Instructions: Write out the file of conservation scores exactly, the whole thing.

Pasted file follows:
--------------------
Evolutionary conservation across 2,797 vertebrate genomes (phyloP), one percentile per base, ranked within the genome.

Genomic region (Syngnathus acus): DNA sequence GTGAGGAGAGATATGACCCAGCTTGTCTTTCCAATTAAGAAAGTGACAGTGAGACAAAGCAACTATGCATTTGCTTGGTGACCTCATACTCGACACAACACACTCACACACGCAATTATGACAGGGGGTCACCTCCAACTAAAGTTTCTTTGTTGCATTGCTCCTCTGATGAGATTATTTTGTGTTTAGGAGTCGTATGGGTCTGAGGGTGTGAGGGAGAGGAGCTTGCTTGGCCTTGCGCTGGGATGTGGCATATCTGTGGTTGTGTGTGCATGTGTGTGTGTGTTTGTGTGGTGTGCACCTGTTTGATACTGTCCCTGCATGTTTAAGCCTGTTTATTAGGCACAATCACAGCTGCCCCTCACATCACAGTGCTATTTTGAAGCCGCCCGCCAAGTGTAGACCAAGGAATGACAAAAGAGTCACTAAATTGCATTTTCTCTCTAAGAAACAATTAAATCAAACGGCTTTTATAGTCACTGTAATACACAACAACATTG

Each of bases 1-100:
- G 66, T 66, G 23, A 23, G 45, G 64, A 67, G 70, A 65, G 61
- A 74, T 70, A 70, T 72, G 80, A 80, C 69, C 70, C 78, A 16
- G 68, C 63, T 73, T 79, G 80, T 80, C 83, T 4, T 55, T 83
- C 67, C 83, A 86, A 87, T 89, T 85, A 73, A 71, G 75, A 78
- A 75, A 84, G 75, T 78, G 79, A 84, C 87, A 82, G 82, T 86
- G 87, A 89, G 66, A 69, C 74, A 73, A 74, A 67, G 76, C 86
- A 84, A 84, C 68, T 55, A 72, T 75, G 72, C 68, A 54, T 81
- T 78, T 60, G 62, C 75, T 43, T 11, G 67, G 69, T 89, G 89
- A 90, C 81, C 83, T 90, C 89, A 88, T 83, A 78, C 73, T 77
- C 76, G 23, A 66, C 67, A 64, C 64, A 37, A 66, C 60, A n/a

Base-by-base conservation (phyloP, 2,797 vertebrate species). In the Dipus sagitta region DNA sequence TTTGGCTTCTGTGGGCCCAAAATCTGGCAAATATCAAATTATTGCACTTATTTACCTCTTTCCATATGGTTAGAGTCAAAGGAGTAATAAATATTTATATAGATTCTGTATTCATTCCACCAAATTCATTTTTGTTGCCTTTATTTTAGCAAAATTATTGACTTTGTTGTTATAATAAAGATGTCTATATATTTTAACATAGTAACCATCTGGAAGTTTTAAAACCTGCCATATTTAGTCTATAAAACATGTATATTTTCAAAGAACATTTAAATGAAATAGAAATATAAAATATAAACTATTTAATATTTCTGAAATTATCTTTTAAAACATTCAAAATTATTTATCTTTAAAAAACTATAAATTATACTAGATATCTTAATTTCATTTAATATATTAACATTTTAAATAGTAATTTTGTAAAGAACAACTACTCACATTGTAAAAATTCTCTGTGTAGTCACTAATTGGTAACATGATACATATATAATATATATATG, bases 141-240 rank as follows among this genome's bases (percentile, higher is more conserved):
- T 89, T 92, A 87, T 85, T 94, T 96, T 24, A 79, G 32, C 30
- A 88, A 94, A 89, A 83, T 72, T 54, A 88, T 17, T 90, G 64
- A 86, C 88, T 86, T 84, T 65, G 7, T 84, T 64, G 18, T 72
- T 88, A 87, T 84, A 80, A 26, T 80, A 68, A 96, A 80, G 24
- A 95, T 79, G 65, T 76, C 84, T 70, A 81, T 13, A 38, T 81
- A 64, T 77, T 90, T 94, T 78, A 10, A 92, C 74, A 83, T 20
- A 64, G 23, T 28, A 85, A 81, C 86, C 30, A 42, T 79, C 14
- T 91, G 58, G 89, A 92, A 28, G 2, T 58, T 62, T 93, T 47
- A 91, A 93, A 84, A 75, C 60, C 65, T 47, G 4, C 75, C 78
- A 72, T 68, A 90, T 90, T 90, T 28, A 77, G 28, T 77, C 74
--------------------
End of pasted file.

Evolutionary conservation across 2,797 vertebrate genomes (phyloP), one percentile per base, ranked within the genome.

Genomic region (Syngnathus acus): DNA sequence GTGAGGAGAGATATGACCCAGCTTGTCTTTCCAATTAAGAAAGTGACAGTGAGACAAAGCAACTATGCATTTGCTTGGTGACCTCATACTCGACACAACACACTCACACACGCAATTATGACAGGGGGTCACCTCCAACTAAAGTTTCTTTGTTGCATTGCTCCTCTGATGAGATTATTTTGTGTTTAGGAGTCGTATGGGTCTGAGGGTGTGAGGGAGAGGAGCTTGCTTGGCCTTGCGCTGGGATGTGGCATATCTGTGGTTGTGTGTGCATGTGTGTGTGTGTTTGTGTGGTGTGCACCTGTTTGATACTGTCCCTGCATGTTTAAGCCTGTTTATTAGGCACAATCACAGCTGCCCCTCACATCACAGTGCTATTTTGAAGCCGCCCGCCAAGTGTAGACCAAGGAATGACAAAAGAGTCACTAAATTGCATTTTCTCTCTAAGAAACAATTAAATCAAACGGCTTTTATAGTCACTGTAATACACAACAACATTG

Each of bases 1-100:
- G 66, T 66, G 23, A 23, G 45, G 64, A 67, G 70, A 65, G 61
- A 74, T 70, A 70, T 72, G 80, A 80, C 69, C 70, C 78, A 16
- G 68, C 63, T 73, T 79, G 80, T 80, C 83, T 4, T 55, T 83
- C 67, C 83, A 86, A 87, T 89, T 85, A 73, A 71, G 75, A 78
- A 75, A 84, G 75, T 78, G 79, A 84, C 87, A 82, G 82, T 86
- G 87, A 89, G 66, A 69, C 74, A 73, A 74, A 67, G 76, C 86
- A 84, A 84, C 68, T 55, A 72, T 75, G 72, C 68, A 54, T 81
- T 78, T 60, G 62, C 75, T 43, T 11, G 67, G 69, T 89, G 89
- A 90, C 81, C 83, T 90, C 89, A 88, T 83, A 78, C 73, T 77
- C 76, G 23, A 66, C 67, A 64, C 64, A 37, A 66, C 60, A n/a

Base-by-base conservation (phyloP, 2,797 vertebrate species). In the Dipus sagitta region DNA sequence TTTGGCTTCTGTGGGCCCAAAATCTGGCAAATATCAAATTATTGCACTTATTTACCTCTTTCCATATGGTTAGAGTCAAAGGAGTAATAAATATTTATATAGATTCTGTATTCATTCCACCAAATTCATTTTTGTTGCCTTTATTTTAGCAAAATTATTGACTTTGTTGTTATAATAAAGATGTCTATATATTTTAACATAGTAACCATCTGGAAGTTTTAAAACCTGCCATATTTAGTCTATAAAACATGTATATTTTCAAAGAACATTTAAATGAAATAGAAATATAAAATATAAACTATTTAATATTTCTGAAATTATCTTTTAAAACATTCAAAATTATTTATCTTTAAAAAACTATAAATTATACTAGATATCTTAATTTCATTTAATATATTAACATTTTAAATAGTAATTTTGTAAAGAACAACTACTCACATTGTAAAAATTCTCTGTGTAGTCACTAATTGGTAACATGATACATATATAATATATATATG, bases 141-240 rank as follows among this genome's bases (percentile, higher is more conserved):
- T 89, T 92, A 87, T 85, T 94, T 96, T 24, A 79, G 32, C 30
- A 88, A 94, A 89, A 83, T 72, T 54, A 88, T 17, T 90, G 64
- A 86, C 88, T 86, T 84, T 65, G 7, T 84, T 64, G 18, T 72
- T 88, A 87, T 84, A 80, A 26, T 80, A 68, A 96, A 80, G 24
- A 95, T 79, G 65, T 76, C 84, T 70, A 81, T 13, A 38, T 81
- A 64, T 77, T 90, T 94, T 78, A 10, A 92, C 74, A 83, T 20
- A 64, G 23, T 28, A 85, A 81, C 86, C 30, A 42, T 79, C 14
- T 91, G 58, G 89, A 92, A 28, G 2, T 58, T 62, T 93, T 47
- A 91, A 93, A 84, A 75, C 60, C 65, T 47, G 4, C 75, C 78
- A 72, T 68, A 90, T 90, T 90, T 28, A 77, G 28, T 77, C 74